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Illuminating women's hidden contribution to the foundation of theoretical population genetics

By Samantha Kristin Dung, Andrea López, Ezequiel Lopez Barragan, Rochelle-Jan Reyes, Ricky Thu, Edgar Castellanos, Francisca Catalan, Emilia Huerta Sanchez, Rori V. Rohlfs

Posted 05 Jul 2018
bioRxiv DOI: 10.1101/360933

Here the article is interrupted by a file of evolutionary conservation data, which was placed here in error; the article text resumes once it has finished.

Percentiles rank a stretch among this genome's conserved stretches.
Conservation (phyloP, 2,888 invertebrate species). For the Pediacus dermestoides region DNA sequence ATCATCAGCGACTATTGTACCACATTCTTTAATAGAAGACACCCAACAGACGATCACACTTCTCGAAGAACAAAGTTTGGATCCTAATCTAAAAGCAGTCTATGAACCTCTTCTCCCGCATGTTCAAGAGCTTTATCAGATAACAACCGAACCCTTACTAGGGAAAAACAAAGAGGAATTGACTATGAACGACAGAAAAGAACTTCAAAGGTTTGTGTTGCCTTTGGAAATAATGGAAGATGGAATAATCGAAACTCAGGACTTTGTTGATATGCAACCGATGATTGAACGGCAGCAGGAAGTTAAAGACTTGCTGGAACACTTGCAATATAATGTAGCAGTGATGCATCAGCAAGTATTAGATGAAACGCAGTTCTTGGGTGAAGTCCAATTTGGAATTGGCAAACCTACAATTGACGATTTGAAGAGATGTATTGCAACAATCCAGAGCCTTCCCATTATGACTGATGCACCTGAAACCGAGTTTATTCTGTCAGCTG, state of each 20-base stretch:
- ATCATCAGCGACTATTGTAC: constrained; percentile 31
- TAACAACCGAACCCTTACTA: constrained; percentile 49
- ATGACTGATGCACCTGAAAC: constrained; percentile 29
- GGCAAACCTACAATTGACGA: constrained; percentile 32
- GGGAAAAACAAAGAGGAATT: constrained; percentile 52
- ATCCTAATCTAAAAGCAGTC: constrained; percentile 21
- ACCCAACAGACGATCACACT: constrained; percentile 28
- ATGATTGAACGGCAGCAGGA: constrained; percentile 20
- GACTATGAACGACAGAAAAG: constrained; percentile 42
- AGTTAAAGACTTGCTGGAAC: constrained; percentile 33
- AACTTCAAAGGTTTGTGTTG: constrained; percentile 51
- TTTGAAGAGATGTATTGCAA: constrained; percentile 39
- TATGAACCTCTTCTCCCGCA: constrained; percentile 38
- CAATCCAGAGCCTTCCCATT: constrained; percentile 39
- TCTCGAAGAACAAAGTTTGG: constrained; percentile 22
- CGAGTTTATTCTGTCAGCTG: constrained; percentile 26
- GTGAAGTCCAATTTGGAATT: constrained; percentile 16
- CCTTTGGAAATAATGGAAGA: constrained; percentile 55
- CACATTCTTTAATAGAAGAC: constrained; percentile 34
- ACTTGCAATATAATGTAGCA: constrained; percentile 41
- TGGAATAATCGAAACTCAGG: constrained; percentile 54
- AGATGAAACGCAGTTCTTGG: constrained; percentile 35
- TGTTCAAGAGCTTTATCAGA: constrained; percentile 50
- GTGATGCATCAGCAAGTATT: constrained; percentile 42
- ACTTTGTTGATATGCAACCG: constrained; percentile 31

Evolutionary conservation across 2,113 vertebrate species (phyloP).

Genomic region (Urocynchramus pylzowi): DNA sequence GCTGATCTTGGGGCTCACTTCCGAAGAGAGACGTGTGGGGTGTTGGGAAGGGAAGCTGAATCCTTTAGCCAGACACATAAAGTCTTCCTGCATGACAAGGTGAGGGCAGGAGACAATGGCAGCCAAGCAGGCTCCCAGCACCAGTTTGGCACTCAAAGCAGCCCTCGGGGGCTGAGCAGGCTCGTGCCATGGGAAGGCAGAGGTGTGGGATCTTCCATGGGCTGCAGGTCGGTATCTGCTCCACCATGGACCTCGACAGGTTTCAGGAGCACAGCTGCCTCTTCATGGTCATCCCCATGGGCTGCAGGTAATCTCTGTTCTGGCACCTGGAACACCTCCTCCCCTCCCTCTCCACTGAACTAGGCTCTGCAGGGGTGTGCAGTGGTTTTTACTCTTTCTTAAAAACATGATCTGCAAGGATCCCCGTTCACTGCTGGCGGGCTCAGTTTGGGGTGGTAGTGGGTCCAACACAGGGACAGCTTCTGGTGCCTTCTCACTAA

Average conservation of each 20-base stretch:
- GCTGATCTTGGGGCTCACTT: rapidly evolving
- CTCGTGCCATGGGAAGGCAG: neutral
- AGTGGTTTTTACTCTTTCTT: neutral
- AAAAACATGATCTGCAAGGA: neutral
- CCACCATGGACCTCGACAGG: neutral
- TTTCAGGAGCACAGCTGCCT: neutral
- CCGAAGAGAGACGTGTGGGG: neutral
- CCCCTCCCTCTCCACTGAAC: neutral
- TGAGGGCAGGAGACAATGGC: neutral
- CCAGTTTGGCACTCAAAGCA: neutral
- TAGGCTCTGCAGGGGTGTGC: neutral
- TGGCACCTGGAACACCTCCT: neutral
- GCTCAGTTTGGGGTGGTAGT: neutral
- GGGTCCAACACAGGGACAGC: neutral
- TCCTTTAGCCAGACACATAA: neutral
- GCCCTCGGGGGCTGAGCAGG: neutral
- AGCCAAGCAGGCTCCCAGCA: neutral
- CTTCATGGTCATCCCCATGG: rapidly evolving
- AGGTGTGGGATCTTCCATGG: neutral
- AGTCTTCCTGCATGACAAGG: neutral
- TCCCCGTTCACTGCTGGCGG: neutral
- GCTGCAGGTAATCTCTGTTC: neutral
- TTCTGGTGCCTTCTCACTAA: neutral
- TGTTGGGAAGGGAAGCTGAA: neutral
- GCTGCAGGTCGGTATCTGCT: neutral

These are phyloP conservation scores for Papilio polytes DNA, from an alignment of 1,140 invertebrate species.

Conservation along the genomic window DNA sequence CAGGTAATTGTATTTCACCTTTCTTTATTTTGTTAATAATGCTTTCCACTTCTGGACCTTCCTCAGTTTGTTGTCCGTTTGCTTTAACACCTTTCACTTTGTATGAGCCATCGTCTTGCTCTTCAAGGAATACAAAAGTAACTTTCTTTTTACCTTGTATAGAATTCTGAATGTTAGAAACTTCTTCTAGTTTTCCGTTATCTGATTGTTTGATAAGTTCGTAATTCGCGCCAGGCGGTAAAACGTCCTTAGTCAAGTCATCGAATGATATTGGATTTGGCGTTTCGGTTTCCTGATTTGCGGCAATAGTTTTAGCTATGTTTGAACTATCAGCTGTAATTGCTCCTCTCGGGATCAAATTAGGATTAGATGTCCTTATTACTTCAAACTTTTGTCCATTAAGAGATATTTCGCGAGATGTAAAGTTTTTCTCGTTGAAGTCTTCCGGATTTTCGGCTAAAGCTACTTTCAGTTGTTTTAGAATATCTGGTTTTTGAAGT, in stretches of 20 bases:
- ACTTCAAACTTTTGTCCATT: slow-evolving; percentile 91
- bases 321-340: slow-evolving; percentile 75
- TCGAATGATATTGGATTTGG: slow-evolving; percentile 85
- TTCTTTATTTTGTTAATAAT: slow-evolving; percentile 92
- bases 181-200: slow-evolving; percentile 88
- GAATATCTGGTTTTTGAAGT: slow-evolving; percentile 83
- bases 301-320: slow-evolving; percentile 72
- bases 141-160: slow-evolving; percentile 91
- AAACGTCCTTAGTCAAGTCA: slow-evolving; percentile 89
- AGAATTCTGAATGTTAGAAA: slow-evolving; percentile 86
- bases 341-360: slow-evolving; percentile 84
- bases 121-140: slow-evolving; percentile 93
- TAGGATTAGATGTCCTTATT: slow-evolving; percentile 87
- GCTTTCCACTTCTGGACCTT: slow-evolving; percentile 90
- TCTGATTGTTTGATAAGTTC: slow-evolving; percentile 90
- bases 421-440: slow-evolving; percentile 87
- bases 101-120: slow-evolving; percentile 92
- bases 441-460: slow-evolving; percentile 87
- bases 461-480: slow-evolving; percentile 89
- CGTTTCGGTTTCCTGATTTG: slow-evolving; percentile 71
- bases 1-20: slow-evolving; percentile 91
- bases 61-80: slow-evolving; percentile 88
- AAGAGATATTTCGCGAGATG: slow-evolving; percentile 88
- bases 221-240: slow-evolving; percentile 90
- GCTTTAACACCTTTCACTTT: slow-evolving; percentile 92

Plentiful evidence shows an historic and continuing gender gap in participation and success in scientific research. However, less attention has been directed at clarifying obscured contributions of women to scientific research. The lack of visible women role models in science (particularly in computational fields) contributes to a reduced sense of belonging and retention among women at early stages in their scientific careers [Steele 1997]. We seek to counteract this cycle by illuminating the contribution of women programmers to the foundation of our own fields — population and evolutionary genetics. We consider past 'acknowledged programmers' (APs), who developed, ran, and sometimes analyzed the results of early computer programs. Due to authorship norms at the time, these programmers were credited in the acknowledgments sections of manuscripts, rather than being recognized as authors. For example, one acknowledgement reads "I wish to thank Mrs. Jennifer Smith for ably programming and executing all the computations" (Supplemental Table 1). In this study, we documented acknowledgment sections and identified APs in Theoretical Population Biology (TPB) articles published between 1970 and 1990. While only 7% of authors were women, 43% of APs were women. This significant difference (p = 4.0×10-10) demonstrates a substantial proportion of women's contribution to foundational computational population genetics has been unrecognized. We additionally observed a decrease over time in the proportion of women APs, as well as number of APs generally These observations correspond to the masculinization of computer programming, and the probable shifting of programming responsibilities to individuals credited as authors (likely graduate students). Finally, we note recurrent APs who contributed to several manuscripts. We conclude that, while previously overlooked, historically, women have made substantial contributions to computational biology.

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